Objective: Given the emerging data suggesting the key role of brain-derived neurotrophic factor (BDNF) in the immune system, we assessed longitudinally whether BDNF depletions induced by hazardous alcohol use (HAU) would impact a response to antiretroviral therapy (ART).
Methods: In a prospective single-site cohort, virological and immunological responses to ART in 200 hazardous and 200 nonhazardous users were obtained, along with plasma BDNF levels.
Results: Hazardous drinkers were more likely to have BDNF levels <4000 pg/mL (odds ratio [OR] = 1.6, P = .01). Participants with BDNF <4000 pg/mL were less likely to have CD4 counts of more than 500 cells/mm3(P = .02) and to achieve viral suppression over the followup period (OR = 1.5, P = .03). Multivariate analysis confirmed the significant role of HAU and low BDNF in predicting viroimmune responses.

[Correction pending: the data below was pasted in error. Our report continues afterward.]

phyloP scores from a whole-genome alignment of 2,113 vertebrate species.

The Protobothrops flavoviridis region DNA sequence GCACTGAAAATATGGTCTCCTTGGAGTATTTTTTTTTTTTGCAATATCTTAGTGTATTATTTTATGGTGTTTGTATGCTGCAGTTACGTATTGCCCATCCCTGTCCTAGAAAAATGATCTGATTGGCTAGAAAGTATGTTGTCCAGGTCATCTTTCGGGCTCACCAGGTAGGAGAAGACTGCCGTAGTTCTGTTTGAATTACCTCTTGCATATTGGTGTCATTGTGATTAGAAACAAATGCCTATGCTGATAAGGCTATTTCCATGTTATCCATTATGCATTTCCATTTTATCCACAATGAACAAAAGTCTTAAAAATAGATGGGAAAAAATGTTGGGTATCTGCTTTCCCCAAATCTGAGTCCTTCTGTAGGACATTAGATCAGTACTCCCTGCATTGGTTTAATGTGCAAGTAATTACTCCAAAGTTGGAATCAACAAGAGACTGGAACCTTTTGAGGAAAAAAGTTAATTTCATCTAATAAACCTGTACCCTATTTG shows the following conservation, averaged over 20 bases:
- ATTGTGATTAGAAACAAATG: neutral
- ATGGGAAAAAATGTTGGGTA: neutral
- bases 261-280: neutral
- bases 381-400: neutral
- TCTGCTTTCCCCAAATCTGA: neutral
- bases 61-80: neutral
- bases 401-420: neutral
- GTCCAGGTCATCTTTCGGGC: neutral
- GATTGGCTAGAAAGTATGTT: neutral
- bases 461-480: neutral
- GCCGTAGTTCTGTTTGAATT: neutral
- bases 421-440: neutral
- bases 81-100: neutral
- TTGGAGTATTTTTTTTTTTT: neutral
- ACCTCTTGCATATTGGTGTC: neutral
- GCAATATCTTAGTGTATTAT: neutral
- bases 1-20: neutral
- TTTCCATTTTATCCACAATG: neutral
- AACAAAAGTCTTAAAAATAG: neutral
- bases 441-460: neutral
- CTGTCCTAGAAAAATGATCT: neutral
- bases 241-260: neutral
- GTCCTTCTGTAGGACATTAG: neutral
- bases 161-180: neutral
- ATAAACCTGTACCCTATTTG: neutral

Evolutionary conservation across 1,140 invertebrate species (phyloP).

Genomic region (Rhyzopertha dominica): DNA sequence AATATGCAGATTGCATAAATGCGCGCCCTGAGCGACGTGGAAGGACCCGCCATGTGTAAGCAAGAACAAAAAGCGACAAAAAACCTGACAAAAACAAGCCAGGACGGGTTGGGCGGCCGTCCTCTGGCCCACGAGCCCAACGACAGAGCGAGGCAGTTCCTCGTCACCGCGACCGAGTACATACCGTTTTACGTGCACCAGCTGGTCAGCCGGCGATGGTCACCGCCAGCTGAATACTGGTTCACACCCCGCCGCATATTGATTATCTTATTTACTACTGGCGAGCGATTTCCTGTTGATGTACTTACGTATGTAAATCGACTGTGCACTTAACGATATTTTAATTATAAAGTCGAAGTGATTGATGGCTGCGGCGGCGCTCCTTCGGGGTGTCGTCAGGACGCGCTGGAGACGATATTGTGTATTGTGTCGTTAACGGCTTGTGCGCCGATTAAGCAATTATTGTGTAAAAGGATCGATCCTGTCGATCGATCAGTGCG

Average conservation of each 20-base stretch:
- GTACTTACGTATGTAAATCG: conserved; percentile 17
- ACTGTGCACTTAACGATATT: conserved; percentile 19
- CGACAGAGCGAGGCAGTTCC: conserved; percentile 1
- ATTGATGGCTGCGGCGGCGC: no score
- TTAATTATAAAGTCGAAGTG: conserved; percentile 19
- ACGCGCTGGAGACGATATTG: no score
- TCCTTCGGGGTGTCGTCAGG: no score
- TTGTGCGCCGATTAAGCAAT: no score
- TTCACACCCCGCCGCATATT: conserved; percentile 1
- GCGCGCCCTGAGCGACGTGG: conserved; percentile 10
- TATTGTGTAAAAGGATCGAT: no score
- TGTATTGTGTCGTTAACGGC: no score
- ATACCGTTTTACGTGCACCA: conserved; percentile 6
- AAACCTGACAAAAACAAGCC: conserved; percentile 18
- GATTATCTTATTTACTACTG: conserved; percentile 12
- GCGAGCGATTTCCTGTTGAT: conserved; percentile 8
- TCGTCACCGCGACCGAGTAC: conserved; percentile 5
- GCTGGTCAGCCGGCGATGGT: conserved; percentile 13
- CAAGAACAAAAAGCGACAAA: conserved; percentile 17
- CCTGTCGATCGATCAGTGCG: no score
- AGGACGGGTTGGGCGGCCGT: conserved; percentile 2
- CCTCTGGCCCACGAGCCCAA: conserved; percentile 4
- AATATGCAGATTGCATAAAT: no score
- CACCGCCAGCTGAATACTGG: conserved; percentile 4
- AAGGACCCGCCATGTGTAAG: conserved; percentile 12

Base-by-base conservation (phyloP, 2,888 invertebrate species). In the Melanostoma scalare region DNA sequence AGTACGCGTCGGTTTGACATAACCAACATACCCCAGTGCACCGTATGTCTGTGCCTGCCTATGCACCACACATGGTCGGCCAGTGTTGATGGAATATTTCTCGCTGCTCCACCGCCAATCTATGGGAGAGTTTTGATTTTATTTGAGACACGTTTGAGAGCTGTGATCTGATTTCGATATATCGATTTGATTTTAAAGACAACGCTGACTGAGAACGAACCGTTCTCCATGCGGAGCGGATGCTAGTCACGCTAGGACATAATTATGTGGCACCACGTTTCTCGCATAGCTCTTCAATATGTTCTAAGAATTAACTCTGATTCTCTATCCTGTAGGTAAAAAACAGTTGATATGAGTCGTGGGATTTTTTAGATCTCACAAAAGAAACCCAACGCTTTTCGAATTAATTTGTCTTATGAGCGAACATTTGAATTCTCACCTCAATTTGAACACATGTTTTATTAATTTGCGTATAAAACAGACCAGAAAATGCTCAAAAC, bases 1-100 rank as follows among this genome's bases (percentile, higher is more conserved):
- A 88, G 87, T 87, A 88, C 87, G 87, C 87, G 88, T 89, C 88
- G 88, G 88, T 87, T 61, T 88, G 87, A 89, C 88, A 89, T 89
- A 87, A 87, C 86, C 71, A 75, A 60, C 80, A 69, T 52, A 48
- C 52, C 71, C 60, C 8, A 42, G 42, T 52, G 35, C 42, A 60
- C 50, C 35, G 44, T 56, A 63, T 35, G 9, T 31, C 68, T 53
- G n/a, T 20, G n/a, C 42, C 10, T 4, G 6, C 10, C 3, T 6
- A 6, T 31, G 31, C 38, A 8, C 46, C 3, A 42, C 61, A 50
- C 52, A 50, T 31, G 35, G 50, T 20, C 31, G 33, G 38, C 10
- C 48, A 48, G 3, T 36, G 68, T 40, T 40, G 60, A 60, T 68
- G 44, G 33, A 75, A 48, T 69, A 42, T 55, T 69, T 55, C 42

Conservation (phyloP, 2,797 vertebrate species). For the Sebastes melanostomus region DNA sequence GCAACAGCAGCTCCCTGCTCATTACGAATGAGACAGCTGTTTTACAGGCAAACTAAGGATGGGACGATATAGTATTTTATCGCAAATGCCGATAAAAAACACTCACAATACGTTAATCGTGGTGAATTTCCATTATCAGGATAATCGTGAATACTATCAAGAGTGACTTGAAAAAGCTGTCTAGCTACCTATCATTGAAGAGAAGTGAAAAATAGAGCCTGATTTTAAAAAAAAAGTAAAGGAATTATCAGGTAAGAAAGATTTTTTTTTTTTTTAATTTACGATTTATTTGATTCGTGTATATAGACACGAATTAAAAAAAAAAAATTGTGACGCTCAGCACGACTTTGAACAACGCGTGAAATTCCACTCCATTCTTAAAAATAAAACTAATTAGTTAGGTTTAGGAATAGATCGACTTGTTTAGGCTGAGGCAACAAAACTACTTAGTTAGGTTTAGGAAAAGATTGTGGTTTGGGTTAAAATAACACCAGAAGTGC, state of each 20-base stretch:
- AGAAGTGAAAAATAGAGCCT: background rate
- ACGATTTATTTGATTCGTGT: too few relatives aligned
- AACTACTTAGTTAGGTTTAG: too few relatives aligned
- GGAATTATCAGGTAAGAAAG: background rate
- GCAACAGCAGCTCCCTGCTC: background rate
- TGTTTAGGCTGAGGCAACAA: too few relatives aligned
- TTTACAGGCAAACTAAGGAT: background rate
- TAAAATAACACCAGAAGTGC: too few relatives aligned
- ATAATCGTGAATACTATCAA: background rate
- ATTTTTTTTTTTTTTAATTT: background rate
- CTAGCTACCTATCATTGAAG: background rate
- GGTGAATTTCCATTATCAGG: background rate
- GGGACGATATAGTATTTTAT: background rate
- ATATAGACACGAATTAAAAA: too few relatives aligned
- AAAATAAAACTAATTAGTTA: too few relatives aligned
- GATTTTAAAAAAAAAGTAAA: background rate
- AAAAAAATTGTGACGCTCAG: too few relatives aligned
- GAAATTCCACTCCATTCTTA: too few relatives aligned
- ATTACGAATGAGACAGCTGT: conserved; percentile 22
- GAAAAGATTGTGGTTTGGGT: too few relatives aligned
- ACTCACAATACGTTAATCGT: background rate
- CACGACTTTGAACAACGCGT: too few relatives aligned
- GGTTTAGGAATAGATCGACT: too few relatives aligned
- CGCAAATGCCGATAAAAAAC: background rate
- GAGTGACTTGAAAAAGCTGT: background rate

Conclusion: Hazardous alcohol use was associated with BDNF alterations, which in turn were linked to a limited response to ART in terms of viral suppression and CD4 count improvements.
|Original language||English (US)|
|Number of pages||7|
|Journal||Journal of the International Association of Providers of AIDS Care|
|State||Published - Sep 1 2014|
- viral load
ASJC Scopus subject areas
- Infectious Diseases